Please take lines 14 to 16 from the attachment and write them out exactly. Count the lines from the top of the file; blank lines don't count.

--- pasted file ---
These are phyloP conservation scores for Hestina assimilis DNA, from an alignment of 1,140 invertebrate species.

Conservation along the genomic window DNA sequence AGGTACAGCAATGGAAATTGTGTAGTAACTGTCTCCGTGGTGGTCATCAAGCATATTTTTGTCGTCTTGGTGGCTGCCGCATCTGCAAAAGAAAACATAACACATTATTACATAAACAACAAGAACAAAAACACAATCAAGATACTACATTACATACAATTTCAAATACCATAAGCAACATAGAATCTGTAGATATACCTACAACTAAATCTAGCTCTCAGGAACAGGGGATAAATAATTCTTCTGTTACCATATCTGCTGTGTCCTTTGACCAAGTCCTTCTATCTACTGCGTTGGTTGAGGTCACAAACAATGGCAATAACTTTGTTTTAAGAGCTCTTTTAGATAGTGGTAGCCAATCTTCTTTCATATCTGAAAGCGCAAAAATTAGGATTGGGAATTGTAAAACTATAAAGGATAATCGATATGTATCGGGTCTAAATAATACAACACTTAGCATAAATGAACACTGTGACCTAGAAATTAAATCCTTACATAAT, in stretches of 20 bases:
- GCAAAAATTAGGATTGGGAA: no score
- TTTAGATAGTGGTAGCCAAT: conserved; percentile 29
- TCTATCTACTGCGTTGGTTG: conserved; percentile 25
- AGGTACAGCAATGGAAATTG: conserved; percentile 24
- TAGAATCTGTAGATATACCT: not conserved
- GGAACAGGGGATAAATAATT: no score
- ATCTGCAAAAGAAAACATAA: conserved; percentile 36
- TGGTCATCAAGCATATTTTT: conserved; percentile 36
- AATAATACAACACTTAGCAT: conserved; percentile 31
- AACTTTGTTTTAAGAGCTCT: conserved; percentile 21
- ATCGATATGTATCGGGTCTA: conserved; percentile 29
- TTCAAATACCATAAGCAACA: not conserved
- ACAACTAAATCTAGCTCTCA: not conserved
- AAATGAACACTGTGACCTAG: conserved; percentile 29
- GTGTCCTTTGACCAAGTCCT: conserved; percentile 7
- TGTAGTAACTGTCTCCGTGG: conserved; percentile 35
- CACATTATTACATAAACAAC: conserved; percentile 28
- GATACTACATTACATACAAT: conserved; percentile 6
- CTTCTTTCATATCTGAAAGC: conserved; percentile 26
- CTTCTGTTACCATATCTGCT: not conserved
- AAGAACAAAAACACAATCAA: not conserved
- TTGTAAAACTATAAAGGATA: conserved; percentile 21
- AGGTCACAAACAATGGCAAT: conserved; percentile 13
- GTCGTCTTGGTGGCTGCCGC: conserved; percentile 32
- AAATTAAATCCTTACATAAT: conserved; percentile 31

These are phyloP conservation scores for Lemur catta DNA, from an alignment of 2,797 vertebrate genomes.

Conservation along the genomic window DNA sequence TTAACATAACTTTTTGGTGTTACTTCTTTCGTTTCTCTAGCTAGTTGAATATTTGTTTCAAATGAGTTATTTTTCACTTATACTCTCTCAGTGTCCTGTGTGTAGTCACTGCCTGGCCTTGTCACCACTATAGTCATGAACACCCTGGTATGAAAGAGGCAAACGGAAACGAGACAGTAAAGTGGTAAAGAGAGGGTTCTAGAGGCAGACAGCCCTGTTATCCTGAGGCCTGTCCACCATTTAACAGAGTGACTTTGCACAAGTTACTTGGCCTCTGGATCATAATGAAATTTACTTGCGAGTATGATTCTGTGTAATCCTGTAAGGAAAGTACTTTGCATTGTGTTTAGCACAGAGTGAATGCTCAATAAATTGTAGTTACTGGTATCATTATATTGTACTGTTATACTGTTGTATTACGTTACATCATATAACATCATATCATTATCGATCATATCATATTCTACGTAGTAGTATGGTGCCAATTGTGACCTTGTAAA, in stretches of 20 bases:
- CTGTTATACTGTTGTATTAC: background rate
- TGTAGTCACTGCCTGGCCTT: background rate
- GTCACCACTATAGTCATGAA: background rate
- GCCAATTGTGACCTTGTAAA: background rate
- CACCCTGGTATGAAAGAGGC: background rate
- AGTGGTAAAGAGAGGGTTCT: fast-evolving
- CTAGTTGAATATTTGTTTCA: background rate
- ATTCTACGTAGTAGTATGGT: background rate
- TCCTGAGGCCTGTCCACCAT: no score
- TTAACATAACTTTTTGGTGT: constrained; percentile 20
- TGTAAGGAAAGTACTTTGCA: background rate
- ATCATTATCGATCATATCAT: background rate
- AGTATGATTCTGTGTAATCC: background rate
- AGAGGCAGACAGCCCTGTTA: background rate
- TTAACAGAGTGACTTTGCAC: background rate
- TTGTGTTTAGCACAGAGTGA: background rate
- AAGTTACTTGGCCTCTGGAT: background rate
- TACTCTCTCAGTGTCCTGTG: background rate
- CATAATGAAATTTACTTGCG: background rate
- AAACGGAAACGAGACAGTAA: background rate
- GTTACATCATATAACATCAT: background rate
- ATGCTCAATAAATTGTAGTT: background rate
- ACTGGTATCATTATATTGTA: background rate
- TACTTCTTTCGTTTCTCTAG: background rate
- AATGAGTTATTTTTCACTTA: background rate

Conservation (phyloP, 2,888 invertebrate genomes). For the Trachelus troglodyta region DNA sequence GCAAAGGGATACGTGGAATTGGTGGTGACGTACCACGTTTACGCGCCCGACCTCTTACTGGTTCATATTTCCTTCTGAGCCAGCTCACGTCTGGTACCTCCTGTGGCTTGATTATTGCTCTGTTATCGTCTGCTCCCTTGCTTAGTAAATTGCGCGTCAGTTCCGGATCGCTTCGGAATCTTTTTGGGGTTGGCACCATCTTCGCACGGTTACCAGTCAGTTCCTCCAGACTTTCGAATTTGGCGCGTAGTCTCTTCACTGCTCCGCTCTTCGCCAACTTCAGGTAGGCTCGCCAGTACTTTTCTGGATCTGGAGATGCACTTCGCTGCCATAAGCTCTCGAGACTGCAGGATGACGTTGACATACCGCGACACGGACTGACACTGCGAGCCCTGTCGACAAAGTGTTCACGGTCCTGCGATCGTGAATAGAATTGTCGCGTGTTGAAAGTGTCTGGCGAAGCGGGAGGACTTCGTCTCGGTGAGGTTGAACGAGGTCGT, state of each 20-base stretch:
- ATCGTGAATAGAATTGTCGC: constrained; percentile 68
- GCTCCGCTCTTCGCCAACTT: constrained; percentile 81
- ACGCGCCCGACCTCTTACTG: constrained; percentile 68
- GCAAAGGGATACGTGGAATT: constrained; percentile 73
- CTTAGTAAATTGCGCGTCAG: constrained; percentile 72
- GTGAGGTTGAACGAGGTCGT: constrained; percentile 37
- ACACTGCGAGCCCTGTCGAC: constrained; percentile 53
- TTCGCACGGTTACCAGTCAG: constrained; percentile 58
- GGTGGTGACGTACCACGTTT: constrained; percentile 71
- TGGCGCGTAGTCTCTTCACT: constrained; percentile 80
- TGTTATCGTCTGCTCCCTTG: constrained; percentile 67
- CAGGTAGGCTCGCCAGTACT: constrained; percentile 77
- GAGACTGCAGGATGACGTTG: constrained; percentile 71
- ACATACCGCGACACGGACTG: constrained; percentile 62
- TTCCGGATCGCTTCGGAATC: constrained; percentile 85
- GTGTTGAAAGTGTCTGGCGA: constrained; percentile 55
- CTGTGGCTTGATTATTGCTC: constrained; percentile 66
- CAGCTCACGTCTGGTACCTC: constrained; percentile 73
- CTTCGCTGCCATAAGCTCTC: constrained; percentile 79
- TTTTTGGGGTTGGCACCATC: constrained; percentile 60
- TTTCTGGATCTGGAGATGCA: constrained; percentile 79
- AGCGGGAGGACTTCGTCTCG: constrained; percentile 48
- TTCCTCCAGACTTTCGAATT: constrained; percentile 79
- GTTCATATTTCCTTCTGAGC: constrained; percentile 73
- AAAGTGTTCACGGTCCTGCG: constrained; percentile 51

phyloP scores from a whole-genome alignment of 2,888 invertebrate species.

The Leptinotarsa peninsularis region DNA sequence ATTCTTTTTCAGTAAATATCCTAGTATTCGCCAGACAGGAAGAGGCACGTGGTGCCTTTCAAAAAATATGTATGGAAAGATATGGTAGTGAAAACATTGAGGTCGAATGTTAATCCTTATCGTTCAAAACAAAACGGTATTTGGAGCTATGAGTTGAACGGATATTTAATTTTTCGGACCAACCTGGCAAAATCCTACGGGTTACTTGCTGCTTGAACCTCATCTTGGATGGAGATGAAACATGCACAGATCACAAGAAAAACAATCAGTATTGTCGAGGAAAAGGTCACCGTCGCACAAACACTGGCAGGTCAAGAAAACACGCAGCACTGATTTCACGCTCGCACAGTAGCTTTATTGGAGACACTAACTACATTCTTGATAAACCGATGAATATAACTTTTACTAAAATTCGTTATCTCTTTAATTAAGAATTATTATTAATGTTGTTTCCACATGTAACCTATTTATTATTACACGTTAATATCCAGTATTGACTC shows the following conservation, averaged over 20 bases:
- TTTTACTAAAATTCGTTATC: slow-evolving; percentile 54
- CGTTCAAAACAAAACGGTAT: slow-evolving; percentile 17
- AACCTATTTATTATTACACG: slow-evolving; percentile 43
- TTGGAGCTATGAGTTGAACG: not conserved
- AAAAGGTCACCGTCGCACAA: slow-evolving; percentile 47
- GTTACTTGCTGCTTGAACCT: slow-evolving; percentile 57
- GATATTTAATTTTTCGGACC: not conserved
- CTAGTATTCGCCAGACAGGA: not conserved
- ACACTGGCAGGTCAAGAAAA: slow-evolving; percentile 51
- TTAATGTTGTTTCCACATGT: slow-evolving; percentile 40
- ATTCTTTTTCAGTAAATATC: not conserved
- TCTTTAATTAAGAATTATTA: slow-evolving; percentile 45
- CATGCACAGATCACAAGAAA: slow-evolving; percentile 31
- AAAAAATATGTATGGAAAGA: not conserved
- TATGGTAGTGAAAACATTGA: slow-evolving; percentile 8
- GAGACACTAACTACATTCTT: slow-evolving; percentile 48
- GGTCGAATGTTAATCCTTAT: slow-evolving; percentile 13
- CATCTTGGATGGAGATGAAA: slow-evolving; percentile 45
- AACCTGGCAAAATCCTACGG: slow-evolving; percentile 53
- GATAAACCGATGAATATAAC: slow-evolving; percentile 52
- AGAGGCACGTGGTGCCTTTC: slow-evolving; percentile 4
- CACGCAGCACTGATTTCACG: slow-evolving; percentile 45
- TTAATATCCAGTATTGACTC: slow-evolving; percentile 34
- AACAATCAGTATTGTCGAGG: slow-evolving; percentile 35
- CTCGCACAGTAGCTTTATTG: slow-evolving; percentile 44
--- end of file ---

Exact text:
- TTCAAATACCATAAGCAACA: not conserved
- ACAACTAAATCTAGCTCTCA: not conserved
- AAATGAACACTGTGACCTAG: conserved; percentile 29